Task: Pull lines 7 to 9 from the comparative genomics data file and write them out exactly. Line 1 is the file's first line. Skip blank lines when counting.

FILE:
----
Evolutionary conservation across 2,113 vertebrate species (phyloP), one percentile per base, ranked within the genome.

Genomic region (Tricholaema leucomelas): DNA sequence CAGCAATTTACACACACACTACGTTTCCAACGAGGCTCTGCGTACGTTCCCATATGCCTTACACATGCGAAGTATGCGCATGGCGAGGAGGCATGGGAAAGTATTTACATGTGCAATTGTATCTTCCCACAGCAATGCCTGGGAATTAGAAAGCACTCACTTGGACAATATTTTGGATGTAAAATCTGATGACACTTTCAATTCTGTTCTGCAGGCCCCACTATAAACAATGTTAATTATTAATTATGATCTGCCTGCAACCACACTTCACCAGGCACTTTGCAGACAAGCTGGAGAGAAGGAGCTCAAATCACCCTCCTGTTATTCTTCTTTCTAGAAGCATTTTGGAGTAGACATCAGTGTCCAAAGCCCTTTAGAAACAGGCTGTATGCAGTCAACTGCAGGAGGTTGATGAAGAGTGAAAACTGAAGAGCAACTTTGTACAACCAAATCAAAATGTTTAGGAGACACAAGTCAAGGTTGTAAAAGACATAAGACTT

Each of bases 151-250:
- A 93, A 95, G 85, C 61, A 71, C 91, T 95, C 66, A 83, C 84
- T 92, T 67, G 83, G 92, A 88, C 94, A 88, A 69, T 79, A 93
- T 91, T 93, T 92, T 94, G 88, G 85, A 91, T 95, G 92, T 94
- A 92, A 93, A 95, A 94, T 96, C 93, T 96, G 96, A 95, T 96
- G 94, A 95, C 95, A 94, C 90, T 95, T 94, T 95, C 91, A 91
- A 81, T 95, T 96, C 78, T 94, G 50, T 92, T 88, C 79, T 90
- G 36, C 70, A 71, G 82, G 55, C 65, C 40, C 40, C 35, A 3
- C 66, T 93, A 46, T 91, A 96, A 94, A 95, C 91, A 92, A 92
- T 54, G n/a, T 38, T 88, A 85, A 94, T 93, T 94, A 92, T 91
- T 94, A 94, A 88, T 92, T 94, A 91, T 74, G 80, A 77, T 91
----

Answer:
- A 92, A 93, A 95, A 94, T 96, C 93, T 96, G 96, A 95, T 96
- G 94, A 95, C 95, A 94, C 90, T 95, T 94, T 95, C 91, A 91
- A 81, T 95, T 96, C 78, T 94, G 50, T 92, T 88, C 79, T 90